If Caliban represents the most basic elements of nature, then Stefano and Trinculo represent how low civilized men can sink without self-control. Both men are opportunists, ready to exploit the new "man" they discover under a cloak. Both Stefano and Trinculo share the same initial thought — how to make money from a being as unusual in appearance as Caliban. They immediately see the potential in exhibiting him as a freak of nature.

Of course, Shakespeare is commenting on a real phenomena in English society: the exhibition of American Indians, transported back to England from the new colonies in Virginia. Elizabethan entrepreneurs quickly saw a profit in the "natural" people who inhabited the Americas. These Native Americans were brought to England and displayed for profit. Most quickly succumbed to diseases for which they had no natural immunity. But more of these natural people were readily available, and so the trade continued for some time. Stefano and Trinculo's thinking reveals them to be little more than charlatans, out to make a quick profit.

Stefano and Trinculo readily fall into agreement with Caliban and plot to commit murder because they think there is a profit to be made. But there is another reason, as well. Stefano enjoys his new status as Caliban's god. He delights in the adoration, the reversal of fortune. He has gone from butler to god and sees it as a huge improvement in status. Just as Sebastian and Antonio expect power as a reward for violent behavior, the butler and the court jester would like power with a minimal amount of effort. If murdering Prospero will make them kings of the island, they are ready to do Caliban's bidding. Of course, just as Sebastian and Antonio were being watched, so too are these three drunken conspirators.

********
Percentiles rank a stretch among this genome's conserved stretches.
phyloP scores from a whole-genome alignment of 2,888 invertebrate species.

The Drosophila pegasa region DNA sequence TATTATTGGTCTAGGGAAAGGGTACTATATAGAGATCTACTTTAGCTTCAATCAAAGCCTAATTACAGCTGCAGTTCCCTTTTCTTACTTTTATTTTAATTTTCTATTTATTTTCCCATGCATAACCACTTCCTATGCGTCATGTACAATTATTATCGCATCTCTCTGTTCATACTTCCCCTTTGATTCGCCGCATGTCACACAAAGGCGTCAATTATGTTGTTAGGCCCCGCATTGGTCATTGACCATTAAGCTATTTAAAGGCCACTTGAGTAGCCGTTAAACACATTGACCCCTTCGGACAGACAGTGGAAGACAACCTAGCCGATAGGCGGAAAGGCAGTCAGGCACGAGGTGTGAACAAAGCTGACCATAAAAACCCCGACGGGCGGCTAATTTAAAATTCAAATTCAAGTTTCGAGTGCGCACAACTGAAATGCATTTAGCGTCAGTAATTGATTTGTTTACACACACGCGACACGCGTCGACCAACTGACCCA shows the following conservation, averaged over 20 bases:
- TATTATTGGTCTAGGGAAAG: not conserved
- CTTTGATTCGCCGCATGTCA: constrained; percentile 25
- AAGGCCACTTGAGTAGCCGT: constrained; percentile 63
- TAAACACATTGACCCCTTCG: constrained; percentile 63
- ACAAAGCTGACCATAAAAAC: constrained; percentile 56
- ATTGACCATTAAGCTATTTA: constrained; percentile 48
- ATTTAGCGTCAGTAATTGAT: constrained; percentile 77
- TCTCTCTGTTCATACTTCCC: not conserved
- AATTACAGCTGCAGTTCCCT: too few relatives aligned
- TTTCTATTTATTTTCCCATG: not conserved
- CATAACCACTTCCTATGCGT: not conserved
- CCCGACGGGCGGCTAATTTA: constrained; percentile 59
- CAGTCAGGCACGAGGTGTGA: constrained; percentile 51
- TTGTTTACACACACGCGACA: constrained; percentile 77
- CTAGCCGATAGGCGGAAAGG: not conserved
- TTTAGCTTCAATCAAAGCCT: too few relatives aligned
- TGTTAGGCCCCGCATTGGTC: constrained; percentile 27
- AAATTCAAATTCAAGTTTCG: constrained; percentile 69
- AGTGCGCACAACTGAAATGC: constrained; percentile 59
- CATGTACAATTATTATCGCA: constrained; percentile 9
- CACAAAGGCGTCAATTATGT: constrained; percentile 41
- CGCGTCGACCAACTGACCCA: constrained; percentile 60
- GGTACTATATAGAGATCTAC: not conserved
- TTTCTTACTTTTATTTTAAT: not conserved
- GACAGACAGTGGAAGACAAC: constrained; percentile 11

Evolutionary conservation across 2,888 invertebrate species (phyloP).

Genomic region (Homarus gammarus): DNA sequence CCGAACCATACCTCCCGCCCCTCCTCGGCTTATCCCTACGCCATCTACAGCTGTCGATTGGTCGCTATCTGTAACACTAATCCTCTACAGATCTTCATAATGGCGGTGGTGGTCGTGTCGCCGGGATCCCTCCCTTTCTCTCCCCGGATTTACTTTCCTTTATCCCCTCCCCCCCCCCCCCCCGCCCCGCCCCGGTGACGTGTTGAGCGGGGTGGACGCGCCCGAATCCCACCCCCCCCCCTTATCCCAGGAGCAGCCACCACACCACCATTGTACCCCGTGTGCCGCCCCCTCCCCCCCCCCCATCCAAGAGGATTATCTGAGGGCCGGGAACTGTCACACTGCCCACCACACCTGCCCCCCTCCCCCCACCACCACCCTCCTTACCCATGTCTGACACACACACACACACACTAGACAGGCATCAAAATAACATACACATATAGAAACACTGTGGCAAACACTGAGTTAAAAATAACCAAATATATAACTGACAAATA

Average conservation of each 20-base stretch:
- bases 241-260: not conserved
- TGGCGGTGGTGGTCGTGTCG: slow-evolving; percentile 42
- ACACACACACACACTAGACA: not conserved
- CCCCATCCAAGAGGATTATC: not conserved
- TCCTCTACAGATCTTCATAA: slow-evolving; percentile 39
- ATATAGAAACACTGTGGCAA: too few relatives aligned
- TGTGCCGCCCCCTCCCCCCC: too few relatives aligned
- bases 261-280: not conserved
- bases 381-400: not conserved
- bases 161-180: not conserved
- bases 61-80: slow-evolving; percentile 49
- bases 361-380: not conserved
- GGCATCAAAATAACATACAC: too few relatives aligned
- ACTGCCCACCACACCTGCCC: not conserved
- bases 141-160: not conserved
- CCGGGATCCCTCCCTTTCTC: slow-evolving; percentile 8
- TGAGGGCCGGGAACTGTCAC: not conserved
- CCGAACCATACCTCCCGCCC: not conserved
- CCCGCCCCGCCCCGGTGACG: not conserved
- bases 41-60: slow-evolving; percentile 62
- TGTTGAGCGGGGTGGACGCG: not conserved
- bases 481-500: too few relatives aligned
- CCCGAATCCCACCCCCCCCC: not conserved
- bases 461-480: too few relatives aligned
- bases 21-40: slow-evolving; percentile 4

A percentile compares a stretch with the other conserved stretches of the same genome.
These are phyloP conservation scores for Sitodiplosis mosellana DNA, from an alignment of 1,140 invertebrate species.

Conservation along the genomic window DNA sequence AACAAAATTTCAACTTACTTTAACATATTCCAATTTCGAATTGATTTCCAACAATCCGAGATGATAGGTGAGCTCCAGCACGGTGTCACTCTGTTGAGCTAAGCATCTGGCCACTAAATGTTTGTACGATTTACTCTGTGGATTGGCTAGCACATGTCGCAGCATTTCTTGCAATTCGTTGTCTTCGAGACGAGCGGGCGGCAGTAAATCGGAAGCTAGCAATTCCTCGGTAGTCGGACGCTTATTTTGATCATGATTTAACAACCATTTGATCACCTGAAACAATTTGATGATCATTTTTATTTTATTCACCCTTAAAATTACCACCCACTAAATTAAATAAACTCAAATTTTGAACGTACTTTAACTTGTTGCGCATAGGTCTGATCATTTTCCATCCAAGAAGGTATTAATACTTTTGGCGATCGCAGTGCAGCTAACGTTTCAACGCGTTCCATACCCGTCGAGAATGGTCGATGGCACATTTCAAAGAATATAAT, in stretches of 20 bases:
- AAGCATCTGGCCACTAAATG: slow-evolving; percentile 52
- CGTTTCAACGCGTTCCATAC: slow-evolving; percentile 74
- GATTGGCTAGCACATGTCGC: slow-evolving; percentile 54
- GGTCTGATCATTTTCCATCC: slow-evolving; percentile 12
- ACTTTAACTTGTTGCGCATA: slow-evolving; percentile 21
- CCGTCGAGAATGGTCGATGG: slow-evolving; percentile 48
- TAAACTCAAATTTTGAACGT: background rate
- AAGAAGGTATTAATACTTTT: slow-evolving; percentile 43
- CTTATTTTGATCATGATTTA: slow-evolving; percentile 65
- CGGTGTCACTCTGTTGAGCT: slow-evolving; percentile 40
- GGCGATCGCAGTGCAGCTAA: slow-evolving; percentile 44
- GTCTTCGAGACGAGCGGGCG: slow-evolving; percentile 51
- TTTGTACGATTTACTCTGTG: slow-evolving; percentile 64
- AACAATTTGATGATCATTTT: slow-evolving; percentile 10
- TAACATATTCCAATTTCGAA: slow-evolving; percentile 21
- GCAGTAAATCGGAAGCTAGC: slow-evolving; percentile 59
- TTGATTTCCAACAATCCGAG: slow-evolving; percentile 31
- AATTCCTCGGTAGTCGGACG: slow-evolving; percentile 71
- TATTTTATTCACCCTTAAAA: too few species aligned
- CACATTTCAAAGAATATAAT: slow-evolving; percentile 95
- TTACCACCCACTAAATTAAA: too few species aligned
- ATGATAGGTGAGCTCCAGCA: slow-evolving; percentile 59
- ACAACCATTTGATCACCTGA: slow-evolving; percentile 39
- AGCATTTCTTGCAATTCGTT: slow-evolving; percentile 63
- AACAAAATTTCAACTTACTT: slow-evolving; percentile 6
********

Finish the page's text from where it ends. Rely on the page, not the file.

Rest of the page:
This scene involves low comedy, the kind of slapstick that depends more on actions than words. Caliban, Stefano, and Trinculo are funny because the audience thinks their efforts ridiculous. Trinculo is dressed as a clown, and Trinculo rode the storm to safety in a wine cask. Although Sebastian and Antonio's plot might represent real danger to Alonso (if Prospero were to permit it), Trinculo and Stefano's plot can only represent impotence. Their plan to murder Prospero and ravish Miranda is doomed from the start, and the audience is always aware of this. In their drunkenness, they are ineffectual and thus can be enjoyed. In Caliban's innocence, he has allied himself with buffoons. He bribes his accomplices with promises of choice foods and is too unsophisticated to realize that these men would also enslave him if given the opportunity. Stefano and Trinculo represent the worst that civilization has to offer — debauchery and absurdity.


inch-meal inch by inch. Here, Caliban hopes for Prospero's fall.

bombard a large leather container meant to hold liquor.

swabber the sailor who washes the ship and keeps the decks clean.

chaps jaws. Stefano is telling Caliban to open his jaws and drink more.

long spoon alluding to an old proverb that a man must have a very long spoon to eat with the devil. Stefano thinks that Trinculo is a ghost.

moon-calf [Obs.] a monstrosity; a misshapen creature born under the moon's influence.

Scamels The meaning is uncertain but thought to be either shellfish or rock-inhabiting birds.